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Having stopped by the Spectrum ticket office Tuesday afternoon, Ross Peterson witnessed a frightening scene that immediately transported him back to 1965.

Utah State basketball player Danny Berger's collapsing during practice before being revived — he remains in critical condition at Intermountain Medical Center in Murray — evoked memories of Wayne Estes for Peterson, and he's not the only one.

You don't have to be a professional historian like Peterson or a longtime Logan resident such as Merrill Daines and the four other core members of the Blue Bird Coffee Club (average age: 90) to be shaken again by thoughts of what happened in Logan nearly 50 years ago.

Upon learning of Berger's incident, anyone familiar with Aggie basketball history naturally revisited that February night when Estes died after touching a live wire hanging from a utility pole at the scene of an auto accident.

The loss of Estes, the night he scored his 2,001st career point for the Aggies in a victory over Denver at Nelson Fieldhouse, shook the campus. "The whole place just stopped," Peterson, then a USU student, recalled in his Old Main office.

"Oh, that was very depressing," Daines said during the daily gathering at the Blue Bird Cafe downtown. "The whole county was very upset. That's all we talked about for a long while."

The mood was somewhat more upbeat Wednesday, amid the dark clouds in Cache Valley. There were hopeful signs for Berger, with the recognition that the actions of Aggie assistant athletic trainer Mike Williams and USU's having advanced medical equipment available "saved my brother's life," John Berger said.

That's the victory in this story. That outcome, thankfully, distinguishes Danny Berger's life-threatening incident from Wayne Estes' life-ending accident. Regardless of where Berger's promising basketball career proceeds from here, and no matter how great Estes' achievements were, nobody wanted to have them permanently framed in the same conversation.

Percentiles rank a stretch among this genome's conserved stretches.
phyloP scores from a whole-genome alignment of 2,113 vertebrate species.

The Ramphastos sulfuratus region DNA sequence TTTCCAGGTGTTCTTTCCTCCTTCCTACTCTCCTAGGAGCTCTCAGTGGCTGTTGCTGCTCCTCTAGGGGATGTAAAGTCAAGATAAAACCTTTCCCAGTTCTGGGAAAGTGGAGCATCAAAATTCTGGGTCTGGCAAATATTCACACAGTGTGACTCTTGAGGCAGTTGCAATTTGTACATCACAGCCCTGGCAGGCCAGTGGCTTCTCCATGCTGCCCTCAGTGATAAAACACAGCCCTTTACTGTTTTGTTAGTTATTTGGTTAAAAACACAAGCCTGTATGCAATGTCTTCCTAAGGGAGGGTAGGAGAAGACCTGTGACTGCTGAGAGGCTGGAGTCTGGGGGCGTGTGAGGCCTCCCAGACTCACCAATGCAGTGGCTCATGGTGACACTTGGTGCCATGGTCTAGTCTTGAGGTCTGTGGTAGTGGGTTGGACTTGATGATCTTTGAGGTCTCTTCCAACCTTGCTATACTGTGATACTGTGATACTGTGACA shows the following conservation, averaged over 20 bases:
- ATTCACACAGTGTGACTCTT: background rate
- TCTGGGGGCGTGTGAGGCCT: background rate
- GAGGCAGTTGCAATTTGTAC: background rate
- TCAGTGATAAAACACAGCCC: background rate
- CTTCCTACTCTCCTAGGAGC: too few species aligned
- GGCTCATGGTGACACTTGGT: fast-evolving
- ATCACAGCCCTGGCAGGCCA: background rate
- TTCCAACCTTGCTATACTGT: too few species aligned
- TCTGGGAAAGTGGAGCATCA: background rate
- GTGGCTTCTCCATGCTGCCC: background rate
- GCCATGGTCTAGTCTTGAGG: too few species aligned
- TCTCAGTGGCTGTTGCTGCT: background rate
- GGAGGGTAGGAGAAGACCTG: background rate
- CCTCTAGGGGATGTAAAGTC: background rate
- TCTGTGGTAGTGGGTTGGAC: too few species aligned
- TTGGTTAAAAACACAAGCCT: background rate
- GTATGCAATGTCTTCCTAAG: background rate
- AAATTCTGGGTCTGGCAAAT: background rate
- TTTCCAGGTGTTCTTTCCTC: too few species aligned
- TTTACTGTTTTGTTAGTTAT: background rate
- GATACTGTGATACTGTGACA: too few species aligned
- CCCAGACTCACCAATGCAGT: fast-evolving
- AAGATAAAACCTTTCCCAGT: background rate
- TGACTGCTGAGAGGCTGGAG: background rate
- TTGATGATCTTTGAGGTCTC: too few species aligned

Aggie fans such as Chris Wilson and Wayne Henderson who were born in the 1960s came to learn the legend of Estes, seeing the display of his white Converse high-top shoes and woolly blue warmup top and treasuring his legacy.

Even those who appreciate his All-American career will always wonder what Estes may have gone on to do in basketball, instead of having it all end with his phenomenal 48-point night.

Berger's basketball future is uncertain, and his teammates face a recovery process of their own. They understandably were not prepared to play yet, so the agreement between USU and BYU administrators to postpone Wednesday's scheduled game in Provo was the proper choice. Saturday's home game with Western Oregon is soon enough for the Aggies to resume playing, in the supportive environment of the Spectrum.

There's a potential window for rescheduling the BYU-USU game in mid-February, during a week when each team plays only once, but that's almost irrelevant. What matters is allowing the Aggie players and staff members who lived through Tuesday's horrifying occurrence to process everything, to come together and, only then, to think about basketball again.

And here's what I'd love to have happen, in tribute to Berger: The USU students should suspend their renowned heckling of the opponents for 2012-13 and channel all of their efforts into positive support for the home team.

Amid the hopes and prayers for Berger's continued improvement, this incident should be just sobering enough to remind the Aggie faithful to appreciate basketball as part of the fabric of life on this campus, and to make it a healthy experience for everyone. Yes, that applies even to the other team, visiting the court where Danny Berger lived.

Twitter: @tribkurt

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